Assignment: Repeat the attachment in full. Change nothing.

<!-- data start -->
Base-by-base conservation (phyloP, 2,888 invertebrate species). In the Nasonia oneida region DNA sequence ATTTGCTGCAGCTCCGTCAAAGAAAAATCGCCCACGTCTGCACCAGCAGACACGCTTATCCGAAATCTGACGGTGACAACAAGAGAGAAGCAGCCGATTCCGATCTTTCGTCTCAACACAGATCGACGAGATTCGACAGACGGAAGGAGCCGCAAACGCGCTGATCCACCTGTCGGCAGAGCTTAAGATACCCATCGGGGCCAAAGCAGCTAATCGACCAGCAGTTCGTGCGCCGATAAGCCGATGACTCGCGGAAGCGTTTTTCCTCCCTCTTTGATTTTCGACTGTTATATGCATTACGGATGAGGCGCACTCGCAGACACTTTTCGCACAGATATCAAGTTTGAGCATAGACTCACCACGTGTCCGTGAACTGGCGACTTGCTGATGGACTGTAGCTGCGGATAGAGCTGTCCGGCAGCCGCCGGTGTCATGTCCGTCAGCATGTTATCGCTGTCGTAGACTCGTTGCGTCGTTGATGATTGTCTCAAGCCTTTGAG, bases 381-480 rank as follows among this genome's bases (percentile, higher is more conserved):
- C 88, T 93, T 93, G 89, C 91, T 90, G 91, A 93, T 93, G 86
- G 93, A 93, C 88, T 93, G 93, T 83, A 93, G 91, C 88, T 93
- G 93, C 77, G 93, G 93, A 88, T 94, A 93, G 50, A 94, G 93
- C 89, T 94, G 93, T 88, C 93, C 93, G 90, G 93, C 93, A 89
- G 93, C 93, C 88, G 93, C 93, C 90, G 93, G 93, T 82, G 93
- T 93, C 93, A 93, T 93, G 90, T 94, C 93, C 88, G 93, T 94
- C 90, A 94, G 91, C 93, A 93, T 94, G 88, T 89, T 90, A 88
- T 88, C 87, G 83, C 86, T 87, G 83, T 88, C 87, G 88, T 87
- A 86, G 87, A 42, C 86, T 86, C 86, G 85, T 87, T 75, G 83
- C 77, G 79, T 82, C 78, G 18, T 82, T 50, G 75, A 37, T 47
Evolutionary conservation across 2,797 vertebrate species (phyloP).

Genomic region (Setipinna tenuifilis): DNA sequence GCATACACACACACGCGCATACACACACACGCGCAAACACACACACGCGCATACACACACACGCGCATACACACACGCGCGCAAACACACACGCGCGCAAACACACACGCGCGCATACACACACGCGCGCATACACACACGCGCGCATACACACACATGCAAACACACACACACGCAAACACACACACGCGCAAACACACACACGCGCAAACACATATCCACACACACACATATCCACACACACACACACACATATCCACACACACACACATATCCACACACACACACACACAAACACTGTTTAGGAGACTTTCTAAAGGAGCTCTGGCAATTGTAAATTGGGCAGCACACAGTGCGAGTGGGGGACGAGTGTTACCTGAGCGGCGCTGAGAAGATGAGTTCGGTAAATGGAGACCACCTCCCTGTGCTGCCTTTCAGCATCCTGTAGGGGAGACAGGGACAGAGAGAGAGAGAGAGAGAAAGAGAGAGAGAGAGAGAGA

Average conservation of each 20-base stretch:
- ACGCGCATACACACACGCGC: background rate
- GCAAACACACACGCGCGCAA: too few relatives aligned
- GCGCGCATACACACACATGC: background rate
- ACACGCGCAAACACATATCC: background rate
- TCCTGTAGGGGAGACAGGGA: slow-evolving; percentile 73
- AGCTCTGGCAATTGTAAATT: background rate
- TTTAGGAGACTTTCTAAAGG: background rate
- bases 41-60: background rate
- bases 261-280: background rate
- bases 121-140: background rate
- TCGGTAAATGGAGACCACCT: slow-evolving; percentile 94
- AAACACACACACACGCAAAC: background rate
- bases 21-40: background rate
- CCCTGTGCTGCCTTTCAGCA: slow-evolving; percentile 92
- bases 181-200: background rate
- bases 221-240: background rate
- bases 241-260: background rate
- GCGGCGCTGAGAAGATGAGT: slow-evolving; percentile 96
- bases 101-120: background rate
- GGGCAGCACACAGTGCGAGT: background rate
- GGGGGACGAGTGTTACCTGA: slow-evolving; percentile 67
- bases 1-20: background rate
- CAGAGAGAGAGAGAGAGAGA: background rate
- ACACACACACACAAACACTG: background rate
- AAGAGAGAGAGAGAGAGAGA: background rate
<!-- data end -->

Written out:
Base-by-base conservation (phyloP, 2,888 invertebrate species). In the Nasonia oneida region DNA sequence ATTTGCTGCAGCTCCGTCAAAGAAAAATCGCCCACGTCTGCACCAGCAGACACGCTTATCCGAAATCTGACGGTGACAACAAGAGAGAAGCAGCCGATTCCGATCTTTCGTCTCAACACAGATCGACGAGATTCGACAGACGGAAGGAGCCGCAAACGCGCTGATCCACCTGTCGGCAGAGCTTAAGATACCCATCGGGGCCAAAGCAGCTAATCGACCAGCAGTTCGTGCGCCGATAAGCCGATGACTCGCGGAAGCGTTTTTCCTCCCTCTTTGATTTTCGACTGTTATATGCATTACGGATGAGGCGCACTCGCAGACACTTTTCGCACAGATATCAAGTTTGAGCATAGACTCACCACGTGTCCGTGAACTGGCGACTTGCTGATGGACTGTAGCTGCGGATAGAGCTGTCCGGCAGCCGCCGGTGTCATGTCCGTCAGCATGTTATCGCTGTCGTAGACTCGTTGCGTCGTTGATGATTGTCTCAAGCCTTTGAG, bases 381-480 rank as follows among this genome's bases (percentile, higher is more conserved):
- C 88, T 93, T 93, G 89, C 91, T 90, G 91, A 93, T 93, G 86
- G 93, A 93, C 88, T 93, G 93, T 83, A 93, G 91, C 88, T 93
- G 93, C 77, G 93, G 93, A 88, T 94, A 93, G 50, A 94, G 93
- C 89, T 94, G 93, T 88, C 93, C 93, G 90, G 93, C 93, A 89
- G 93, C 93, C 88, G 93, C 93, C 90, G 93, G 93, T 82, G 93
- T 93, C 93, A 93, T 93, G 90, T 94, C 93, C 88, G 93, T 94
- C 90, A 94, G 91, C 93, A 93, T 94, G 88, T 89, T 90, A 88
- T 88, C 87, G 83, C 86, T 87, G 83, T 88, C 87, G 88, T 87
- A 86, G 87, A 42, C 86, T 86, C 86, G 85, T 87, T 75, G 83
- C 77, G 79, T 82, C 78, G 18, T 82, T 50, G 75, A 37, T 47
Evolutionary conservation across 2,797 vertebrate species (phyloP).

Genomic region (Setipinna tenuifilis): DNA sequence GCATACACACACACGCGCATACACACACACGCGCAAACACACACACGCGCATACACACACACGCGCATACACACACGCGCGCAAACACACACGCGCGCAAACACACACGCGCGCATACACACACGCGCGCATACACACACGCGCGCATACACACACATGCAAACACACACACACGCAAACACACACACGCGCAAACACACACACGCGCAAACACATATCCACACACACACATATCCACACACACACACACACATATCCACACACACACACATATCCACACACACACACACACAAACACTGTTTAGGAGACTTTCTAAAGGAGCTCTGGCAATTGTAAATTGGGCAGCACACAGTGCGAGTGGGGGACGAGTGTTACCTGAGCGGCGCTGAGAAGATGAGTTCGGTAAATGGAGACCACCTCCCTGTGCTGCCTTTCAGCATCCTGTAGGGGAGACAGGGACAGAGAGAGAGAGAGAGAGAAAGAGAGAGAGAGAGAGAGA

Average conservation of each 20-base stretch:
- ACGCGCATACACACACGCGC: background rate
- GCAAACACACACGCGCGCAA: too few relatives aligned
- GCGCGCATACACACACATGC: background rate
- ACACGCGCAAACACATATCC: background rate
- TCCTGTAGGGGAGACAGGGA: slow-evolving; percentile 73
- AGCTCTGGCAATTGTAAATT: background rate
- TTTAGGAGACTTTCTAAAGG: background rate
- bases 41-60: background rate
- bases 261-280: background rate
- bases 121-140: background rate
- TCGGTAAATGGAGACCACCT: slow-evolving; percentile 94
- AAACACACACACACGCAAAC: background rate
- bases 21-40: background rate
- CCCTGTGCTGCCTTTCAGCA: slow-evolving; percentile 92
- bases 181-200: background rate
- bases 221-240: background rate
- bases 241-260: background rate
- GCGGCGCTGAGAAGATGAGT: slow-evolving; percentile 96
- bases 101-120: background rate
- GGGCAGCACACAGTGCGAGT: background rate
- GGGGGACGAGTGTTACCTGA: slow-evolving; percentile 67
- bases 1-20: background rate
- CAGAGAGAGAGAGAGAGAGA: background rate
- ACACACACACACAAACACTG: background rate
- AAGAGAGAGAGAGAGAGAGA: background rate